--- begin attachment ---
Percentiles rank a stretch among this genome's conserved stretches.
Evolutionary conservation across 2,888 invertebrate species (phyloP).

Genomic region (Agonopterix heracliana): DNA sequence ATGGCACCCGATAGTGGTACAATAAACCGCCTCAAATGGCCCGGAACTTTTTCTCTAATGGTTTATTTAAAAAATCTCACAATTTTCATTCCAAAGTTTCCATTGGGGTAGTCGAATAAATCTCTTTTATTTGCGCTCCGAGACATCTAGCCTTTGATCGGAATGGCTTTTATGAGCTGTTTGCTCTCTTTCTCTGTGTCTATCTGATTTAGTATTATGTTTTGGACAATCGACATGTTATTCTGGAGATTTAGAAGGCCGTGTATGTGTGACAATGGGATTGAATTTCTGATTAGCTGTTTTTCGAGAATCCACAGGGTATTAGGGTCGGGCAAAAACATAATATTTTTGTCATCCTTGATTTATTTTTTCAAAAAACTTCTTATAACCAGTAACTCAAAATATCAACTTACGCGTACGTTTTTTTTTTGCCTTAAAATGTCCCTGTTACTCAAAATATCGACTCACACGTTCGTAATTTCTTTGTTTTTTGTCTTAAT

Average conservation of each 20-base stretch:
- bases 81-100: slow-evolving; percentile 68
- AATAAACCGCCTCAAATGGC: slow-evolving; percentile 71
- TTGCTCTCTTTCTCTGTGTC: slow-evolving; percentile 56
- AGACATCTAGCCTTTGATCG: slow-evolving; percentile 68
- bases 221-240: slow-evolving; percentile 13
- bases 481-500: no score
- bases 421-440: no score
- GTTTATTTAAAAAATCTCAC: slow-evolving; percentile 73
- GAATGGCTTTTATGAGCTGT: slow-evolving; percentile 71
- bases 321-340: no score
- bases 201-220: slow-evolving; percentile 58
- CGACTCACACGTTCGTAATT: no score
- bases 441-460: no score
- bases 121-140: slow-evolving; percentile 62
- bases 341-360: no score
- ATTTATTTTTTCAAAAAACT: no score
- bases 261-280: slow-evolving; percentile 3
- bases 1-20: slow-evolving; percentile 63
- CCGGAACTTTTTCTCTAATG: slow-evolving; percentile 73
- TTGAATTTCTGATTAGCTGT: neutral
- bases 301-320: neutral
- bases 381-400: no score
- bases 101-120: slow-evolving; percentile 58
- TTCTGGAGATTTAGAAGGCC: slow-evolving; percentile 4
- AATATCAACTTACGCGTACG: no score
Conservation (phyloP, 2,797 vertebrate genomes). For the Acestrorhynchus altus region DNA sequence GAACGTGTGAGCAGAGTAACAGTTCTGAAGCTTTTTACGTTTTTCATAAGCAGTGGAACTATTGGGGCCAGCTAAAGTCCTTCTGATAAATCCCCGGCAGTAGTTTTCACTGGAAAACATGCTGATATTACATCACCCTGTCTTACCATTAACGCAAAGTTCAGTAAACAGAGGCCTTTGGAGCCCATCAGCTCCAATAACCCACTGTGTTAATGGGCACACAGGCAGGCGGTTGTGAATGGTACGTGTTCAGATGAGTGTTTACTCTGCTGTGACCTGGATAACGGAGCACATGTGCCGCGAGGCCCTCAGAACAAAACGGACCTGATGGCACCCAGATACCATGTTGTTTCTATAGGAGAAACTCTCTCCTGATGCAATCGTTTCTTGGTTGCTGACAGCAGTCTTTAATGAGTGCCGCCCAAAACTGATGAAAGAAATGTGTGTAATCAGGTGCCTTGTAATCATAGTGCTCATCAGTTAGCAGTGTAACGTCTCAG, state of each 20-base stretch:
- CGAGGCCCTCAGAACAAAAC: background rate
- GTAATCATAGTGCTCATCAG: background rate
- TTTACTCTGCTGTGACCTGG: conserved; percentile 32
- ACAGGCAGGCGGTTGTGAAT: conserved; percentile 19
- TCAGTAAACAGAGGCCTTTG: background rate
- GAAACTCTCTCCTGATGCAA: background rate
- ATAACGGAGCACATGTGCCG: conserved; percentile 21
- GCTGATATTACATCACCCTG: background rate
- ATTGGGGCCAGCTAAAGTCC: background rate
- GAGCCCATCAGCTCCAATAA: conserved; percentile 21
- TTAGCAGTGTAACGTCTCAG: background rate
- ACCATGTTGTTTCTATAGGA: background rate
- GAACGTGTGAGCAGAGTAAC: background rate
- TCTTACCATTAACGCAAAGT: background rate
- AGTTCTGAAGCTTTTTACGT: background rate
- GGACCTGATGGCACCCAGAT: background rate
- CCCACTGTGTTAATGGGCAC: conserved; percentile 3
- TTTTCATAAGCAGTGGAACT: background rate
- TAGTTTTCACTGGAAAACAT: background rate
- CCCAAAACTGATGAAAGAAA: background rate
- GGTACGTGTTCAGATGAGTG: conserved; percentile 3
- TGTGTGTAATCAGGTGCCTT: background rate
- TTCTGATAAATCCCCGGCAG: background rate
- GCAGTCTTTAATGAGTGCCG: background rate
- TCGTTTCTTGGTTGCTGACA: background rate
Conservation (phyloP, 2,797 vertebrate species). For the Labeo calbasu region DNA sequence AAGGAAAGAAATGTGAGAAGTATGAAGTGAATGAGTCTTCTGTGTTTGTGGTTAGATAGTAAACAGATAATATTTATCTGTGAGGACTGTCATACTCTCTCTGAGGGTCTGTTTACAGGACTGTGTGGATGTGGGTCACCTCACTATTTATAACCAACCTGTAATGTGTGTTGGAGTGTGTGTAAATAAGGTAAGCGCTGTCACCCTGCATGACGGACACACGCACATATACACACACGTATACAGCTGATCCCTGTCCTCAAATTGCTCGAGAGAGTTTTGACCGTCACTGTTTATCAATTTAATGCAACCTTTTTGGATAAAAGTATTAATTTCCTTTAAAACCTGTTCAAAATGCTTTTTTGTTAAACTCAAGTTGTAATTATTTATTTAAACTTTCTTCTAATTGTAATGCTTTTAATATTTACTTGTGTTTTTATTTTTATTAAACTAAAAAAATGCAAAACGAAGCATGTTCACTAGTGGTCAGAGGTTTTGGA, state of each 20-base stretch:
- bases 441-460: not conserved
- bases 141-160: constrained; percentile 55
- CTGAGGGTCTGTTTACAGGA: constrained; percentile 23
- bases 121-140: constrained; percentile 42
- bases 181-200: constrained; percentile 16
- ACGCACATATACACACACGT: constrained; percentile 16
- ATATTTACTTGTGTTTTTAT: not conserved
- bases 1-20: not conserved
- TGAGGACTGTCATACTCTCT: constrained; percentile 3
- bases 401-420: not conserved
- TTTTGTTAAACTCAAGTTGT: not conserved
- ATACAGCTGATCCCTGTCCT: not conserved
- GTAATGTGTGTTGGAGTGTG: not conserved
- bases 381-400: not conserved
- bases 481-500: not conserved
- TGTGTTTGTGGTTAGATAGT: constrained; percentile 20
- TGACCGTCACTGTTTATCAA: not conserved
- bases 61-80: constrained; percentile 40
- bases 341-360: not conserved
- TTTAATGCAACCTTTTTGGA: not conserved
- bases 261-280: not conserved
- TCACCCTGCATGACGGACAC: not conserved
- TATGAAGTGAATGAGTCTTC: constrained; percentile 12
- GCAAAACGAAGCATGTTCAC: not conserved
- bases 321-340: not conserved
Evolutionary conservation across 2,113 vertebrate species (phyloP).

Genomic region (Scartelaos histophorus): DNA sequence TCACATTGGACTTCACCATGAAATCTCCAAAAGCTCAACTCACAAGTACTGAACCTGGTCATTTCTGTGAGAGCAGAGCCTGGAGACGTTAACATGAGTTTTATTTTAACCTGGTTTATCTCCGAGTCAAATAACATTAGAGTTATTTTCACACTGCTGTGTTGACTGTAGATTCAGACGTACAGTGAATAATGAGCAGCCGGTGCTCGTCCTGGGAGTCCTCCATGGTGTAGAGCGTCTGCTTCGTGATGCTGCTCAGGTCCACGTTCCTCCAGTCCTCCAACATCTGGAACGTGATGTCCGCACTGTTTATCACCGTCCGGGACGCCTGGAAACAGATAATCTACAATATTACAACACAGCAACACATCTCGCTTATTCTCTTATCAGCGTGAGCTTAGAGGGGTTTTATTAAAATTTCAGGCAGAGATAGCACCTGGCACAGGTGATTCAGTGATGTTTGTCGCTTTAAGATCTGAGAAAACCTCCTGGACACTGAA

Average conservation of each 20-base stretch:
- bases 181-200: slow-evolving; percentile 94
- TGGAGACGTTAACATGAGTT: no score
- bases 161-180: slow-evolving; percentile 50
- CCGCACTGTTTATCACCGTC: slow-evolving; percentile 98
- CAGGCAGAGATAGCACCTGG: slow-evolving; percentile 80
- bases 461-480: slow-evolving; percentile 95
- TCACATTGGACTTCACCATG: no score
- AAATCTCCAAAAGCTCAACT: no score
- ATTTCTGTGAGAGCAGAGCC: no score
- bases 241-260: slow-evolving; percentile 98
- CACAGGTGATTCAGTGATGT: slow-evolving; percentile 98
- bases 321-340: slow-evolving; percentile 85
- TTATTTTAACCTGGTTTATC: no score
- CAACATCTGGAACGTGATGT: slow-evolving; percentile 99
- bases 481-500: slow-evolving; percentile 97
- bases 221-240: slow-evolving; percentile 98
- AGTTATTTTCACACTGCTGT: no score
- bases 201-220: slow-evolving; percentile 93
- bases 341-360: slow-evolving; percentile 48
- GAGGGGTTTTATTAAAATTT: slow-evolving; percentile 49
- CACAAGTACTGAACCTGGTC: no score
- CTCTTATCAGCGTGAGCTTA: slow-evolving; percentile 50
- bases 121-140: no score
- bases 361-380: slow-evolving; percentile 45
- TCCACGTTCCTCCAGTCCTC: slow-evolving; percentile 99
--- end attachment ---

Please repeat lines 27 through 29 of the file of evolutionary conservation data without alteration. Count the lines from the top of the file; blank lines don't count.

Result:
- bases 101-120: slow-evolving; percentile 58
- TTCTGGAGATTTAGAAGGCC: slow-evolving; percentile 4
- AATATCAACTTACGCGTACG: no score